Singapore Anti-Gambling Council Loses Big On World Cup Ad : The Two-WayThe country's National Council on Problem Gambling has been airing a cautionary spot featuring a boy whose father wagers his son's savings on Germany.
We bet that the folks in Singapore who produced this anti-gambling TV ad wish they could have a do-over:
Singapore's National Council on Problem Gambling World Cup spot.
National Council on Problem Gambling (Singapore)YouTube
The 30-second public service announcement features a group of boys talking about the World Cup. They each support a different team. Then the mood quickly turns as one boy says he hopes Germany wins because, "My dad bet all my savings on them."
At least Singaporean officials who had a hand in the television spot, which has run every day of the World Cup, have had a sense of humor about it. Reuters notes they were "quick with some tongue-in-cheek remarks."
"Looks like the boy's father who bet all his savings on Germany will be laughing all the way to the bank!" Manpower Minister Tan Chuan-Jin wrote on his Facebook page.
" 'Germany beat Brazil 7-1! Brazil need to find out what went wrong and I need to find the script-writer for the gambling control advertisement,' appropriately named Minister for Trade and Industry Teo Ser Luck said in another post."
The Tonight Show host Jimmy Fallon had some fun with the spot last night. Goal.com says:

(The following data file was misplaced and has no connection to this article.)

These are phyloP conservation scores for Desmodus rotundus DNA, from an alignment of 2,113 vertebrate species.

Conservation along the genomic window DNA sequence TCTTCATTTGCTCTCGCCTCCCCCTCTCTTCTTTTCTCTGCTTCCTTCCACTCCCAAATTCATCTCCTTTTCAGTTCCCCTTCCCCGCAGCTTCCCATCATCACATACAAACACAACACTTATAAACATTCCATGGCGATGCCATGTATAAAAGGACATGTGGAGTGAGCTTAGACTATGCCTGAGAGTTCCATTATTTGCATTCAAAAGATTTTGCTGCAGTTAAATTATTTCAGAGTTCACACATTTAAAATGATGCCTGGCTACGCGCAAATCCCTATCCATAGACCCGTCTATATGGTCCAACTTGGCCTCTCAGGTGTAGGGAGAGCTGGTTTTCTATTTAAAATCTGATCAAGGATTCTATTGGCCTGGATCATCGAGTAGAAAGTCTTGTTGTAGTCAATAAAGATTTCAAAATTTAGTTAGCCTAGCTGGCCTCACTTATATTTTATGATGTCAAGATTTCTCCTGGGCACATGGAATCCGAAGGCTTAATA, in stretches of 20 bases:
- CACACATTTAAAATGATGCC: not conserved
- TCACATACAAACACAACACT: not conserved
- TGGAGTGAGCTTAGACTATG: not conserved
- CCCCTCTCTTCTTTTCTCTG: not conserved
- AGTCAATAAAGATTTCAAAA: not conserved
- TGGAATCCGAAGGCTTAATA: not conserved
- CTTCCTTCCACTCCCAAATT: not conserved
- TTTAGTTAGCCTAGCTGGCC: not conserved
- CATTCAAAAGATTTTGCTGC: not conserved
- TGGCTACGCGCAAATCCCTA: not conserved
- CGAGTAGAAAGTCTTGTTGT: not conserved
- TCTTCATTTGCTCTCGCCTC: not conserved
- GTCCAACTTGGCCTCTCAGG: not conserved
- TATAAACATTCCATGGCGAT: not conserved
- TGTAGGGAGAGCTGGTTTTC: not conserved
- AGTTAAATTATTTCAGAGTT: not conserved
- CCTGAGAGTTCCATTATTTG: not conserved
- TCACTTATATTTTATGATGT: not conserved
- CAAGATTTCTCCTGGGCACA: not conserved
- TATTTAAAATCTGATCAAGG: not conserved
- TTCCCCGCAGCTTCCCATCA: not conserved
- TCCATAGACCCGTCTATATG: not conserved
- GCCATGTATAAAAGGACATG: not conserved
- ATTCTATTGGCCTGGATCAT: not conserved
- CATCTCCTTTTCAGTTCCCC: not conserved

"Fallon played the ad during his opening monologue drawing huge laughter from his studio audience as the clip rolled to an end.
" 'Cheer up kid, your dad bet on Germany!' Fallon joked. 'He's so rich you don't even need to go to college anymore!' "
" 'Also, how much could be in the kid's savings, he's 8 years old!' he added before jokingly claiming the amount was $17.25."
None of this, of course, minimizes the importance of the message about problem gambling in Singapore.
The spot is meant to be a "timely reminder to those who bet on soccer not to get carried away in the excitement and hype of the World Cup and let their gambling affect their loved ones," the spokesperson says, according to the Times.
"Selecting Germany injected a sense of realism in our messaging, since no one will bet on a potentially losing team," she added.
"At the end of the day, win or lose, the dangers of problem gambling, and the potential anxiety and pain that loved ones go through remain unchanged," she says.